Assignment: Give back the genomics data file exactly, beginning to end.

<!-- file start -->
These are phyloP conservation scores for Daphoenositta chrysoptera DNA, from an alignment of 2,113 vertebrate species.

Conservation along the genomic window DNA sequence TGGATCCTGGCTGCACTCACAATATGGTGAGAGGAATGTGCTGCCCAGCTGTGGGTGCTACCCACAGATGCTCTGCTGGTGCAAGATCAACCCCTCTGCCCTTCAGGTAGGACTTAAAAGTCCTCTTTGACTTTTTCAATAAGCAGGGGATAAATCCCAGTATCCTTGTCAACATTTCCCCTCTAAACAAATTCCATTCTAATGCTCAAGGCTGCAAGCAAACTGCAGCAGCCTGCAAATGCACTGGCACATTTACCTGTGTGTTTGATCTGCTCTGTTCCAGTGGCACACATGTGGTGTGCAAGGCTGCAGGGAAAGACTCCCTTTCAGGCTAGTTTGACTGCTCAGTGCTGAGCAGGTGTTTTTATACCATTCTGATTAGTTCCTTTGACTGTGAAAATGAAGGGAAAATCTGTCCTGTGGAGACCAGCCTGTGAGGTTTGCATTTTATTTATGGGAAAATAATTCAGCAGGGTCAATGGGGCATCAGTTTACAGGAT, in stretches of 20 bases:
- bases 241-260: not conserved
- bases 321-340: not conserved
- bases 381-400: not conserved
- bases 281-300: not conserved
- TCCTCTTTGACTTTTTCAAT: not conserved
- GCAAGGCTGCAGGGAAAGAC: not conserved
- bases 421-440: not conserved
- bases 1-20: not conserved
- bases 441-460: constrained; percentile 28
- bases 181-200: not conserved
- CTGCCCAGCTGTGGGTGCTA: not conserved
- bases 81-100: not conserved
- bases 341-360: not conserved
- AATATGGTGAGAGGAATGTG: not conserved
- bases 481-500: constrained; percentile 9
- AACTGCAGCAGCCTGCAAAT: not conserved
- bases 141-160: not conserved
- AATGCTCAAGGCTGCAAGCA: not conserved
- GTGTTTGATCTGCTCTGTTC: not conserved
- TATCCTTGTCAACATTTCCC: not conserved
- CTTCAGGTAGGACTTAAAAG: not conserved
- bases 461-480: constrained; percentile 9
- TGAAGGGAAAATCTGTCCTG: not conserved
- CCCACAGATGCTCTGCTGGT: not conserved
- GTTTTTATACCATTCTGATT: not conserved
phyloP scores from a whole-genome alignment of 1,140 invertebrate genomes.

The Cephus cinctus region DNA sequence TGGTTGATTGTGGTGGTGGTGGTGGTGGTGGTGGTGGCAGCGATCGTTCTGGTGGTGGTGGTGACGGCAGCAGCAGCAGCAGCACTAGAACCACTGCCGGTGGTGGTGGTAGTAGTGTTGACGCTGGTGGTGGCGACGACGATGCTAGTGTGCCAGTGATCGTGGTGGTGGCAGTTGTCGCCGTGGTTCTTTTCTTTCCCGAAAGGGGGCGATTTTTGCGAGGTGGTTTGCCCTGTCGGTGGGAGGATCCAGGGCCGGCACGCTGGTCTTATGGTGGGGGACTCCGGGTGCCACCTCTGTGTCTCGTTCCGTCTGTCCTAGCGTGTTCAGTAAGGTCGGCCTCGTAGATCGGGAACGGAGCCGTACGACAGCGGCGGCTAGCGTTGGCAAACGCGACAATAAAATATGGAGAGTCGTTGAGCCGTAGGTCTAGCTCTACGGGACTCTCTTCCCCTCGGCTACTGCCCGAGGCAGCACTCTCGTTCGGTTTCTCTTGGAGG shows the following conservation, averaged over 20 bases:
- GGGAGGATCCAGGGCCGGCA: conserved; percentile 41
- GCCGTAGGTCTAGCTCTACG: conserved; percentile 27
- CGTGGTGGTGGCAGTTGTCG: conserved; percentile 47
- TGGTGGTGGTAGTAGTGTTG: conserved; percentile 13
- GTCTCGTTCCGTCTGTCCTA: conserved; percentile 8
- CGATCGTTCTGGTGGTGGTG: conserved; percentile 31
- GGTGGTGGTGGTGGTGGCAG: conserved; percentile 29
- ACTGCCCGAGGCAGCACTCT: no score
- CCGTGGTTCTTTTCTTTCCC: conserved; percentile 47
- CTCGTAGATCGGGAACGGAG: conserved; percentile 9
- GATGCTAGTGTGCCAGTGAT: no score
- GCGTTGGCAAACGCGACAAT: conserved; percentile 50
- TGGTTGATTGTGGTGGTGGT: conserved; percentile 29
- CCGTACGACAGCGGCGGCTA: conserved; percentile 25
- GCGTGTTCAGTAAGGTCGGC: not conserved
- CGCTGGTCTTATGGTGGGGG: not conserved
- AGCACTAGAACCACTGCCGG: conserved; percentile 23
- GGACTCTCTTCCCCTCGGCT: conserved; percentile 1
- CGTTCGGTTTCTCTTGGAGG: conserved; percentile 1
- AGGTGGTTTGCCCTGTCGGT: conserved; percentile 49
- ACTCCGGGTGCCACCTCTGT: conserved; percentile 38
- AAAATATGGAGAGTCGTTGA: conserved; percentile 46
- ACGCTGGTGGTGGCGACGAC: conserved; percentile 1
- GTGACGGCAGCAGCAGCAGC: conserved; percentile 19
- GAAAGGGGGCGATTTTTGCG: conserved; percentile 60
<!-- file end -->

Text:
These are phyloP conservation scores for Daphoenositta chrysoptera DNA, from an alignment of 2,113 vertebrate species.

Conservation along the genomic window DNA sequence TGGATCCTGGCTGCACTCACAATATGGTGAGAGGAATGTGCTGCCCAGCTGTGGGTGCTACCCACAGATGCTCTGCTGGTGCAAGATCAACCCCTCTGCCCTTCAGGTAGGACTTAAAAGTCCTCTTTGACTTTTTCAATAAGCAGGGGATAAATCCCAGTATCCTTGTCAACATTTCCCCTCTAAACAAATTCCATTCTAATGCTCAAGGCTGCAAGCAAACTGCAGCAGCCTGCAAATGCACTGGCACATTTACCTGTGTGTTTGATCTGCTCTGTTCCAGTGGCACACATGTGGTGTGCAAGGCTGCAGGGAAAGACTCCCTTTCAGGCTAGTTTGACTGCTCAGTGCTGAGCAGGTGTTTTTATACCATTCTGATTAGTTCCTTTGACTGTGAAAATGAAGGGAAAATCTGTCCTGTGGAGACCAGCCTGTGAGGTTTGCATTTTATTTATGGGAAAATAATTCAGCAGGGTCAATGGGGCATCAGTTTACAGGAT, in stretches of 20 bases:
- bases 241-260: not conserved
- bases 321-340: not conserved
- bases 381-400: not conserved
- bases 281-300: not conserved
- TCCTCTTTGACTTTTTCAAT: not conserved
- GCAAGGCTGCAGGGAAAGAC: not conserved
- bases 421-440: not conserved
- bases 1-20: not conserved
- bases 441-460: constrained; percentile 28
- bases 181-200: not conserved
- CTGCCCAGCTGTGGGTGCTA: not conserved
- bases 81-100: not conserved
- bases 341-360: not conserved
- AATATGGTGAGAGGAATGTG: not conserved
- bases 481-500: constrained; percentile 9
- AACTGCAGCAGCCTGCAAAT: not conserved
- bases 141-160: not conserved
- AATGCTCAAGGCTGCAAGCA: not conserved
- GTGTTTGATCTGCTCTGTTC: not conserved
- TATCCTTGTCAACATTTCCC: not conserved
- CTTCAGGTAGGACTTAAAAG: not conserved
- bases 461-480: constrained; percentile 9
- TGAAGGGAAAATCTGTCCTG: not conserved
- CCCACAGATGCTCTGCTGGT: not conserved
- GTTTTTATACCATTCTGATT: not conserved
phyloP scores from a whole-genome alignment of 1,140 invertebrate genomes.

The Cephus cinctus region DNA sequence TGGTTGATTGTGGTGGTGGTGGTGGTGGTGGTGGTGGCAGCGATCGTTCTGGTGGTGGTGGTGACGGCAGCAGCAGCAGCAGCACTAGAACCACTGCCGGTGGTGGTGGTAGTAGTGTTGACGCTGGTGGTGGCGACGACGATGCTAGTGTGCCAGTGATCGTGGTGGTGGCAGTTGTCGCCGTGGTTCTTTTCTTTCCCGAAAGGGGGCGATTTTTGCGAGGTGGTTTGCCCTGTCGGTGGGAGGATCCAGGGCCGGCACGCTGGTCTTATGGTGGGGGACTCCGGGTGCCACCTCTGTGTCTCGTTCCGTCTGTCCTAGCGTGTTCAGTAAGGTCGGCCTCGTAGATCGGGAACGGAGCCGTACGACAGCGGCGGCTAGCGTTGGCAAACGCGACAATAAAATATGGAGAGTCGTTGAGCCGTAGGTCTAGCTCTACGGGACTCTCTTCCCCTCGGCTACTGCCCGAGGCAGCACTCTCGTTCGGTTTCTCTTGGAGG shows the following conservation, averaged over 20 bases:
- GGGAGGATCCAGGGCCGGCA: conserved; percentile 41
- GCCGTAGGTCTAGCTCTACG: conserved; percentile 27
- CGTGGTGGTGGCAGTTGTCG: conserved; percentile 47
- TGGTGGTGGTAGTAGTGTTG: conserved; percentile 13
- GTCTCGTTCCGTCTGTCCTA: conserved; percentile 8
- CGATCGTTCTGGTGGTGGTG: conserved; percentile 31
- GGTGGTGGTGGTGGTGGCAG: conserved; percentile 29
- ACTGCCCGAGGCAGCACTCT: no score
- CCGTGGTTCTTTTCTTTCCC: conserved; percentile 47
- CTCGTAGATCGGGAACGGAG: conserved; percentile 9
- GATGCTAGTGTGCCAGTGAT: no score
- GCGTTGGCAAACGCGACAAT: conserved; percentile 50
- TGGTTGATTGTGGTGGTGGT: conserved; percentile 29
- CCGTACGACAGCGGCGGCTA: conserved; percentile 25
- GCGTGTTCAGTAAGGTCGGC: not conserved
- CGCTGGTCTTATGGTGGGGG: not conserved
- AGCACTAGAACCACTGCCGG: conserved; percentile 23
- GGACTCTCTTCCCCTCGGCT: conserved; percentile 1
- CGTTCGGTTTCTCTTGGAGG: conserved; percentile 1
- AGGTGGTTTGCCCTGTCGGT: conserved; percentile 49
- ACTCCGGGTGCCACCTCTGT: conserved; percentile 38
- AAAATATGGAGAGTCGTTGA: conserved; percentile 46
- ACGCTGGTGGTGGCGACGAC: conserved; percentile 1
- GTGACGGCAGCAGCAGCAGC: conserved; percentile 19
- GAAAGGGGGCGATTTTTGCG: conserved; percentile 60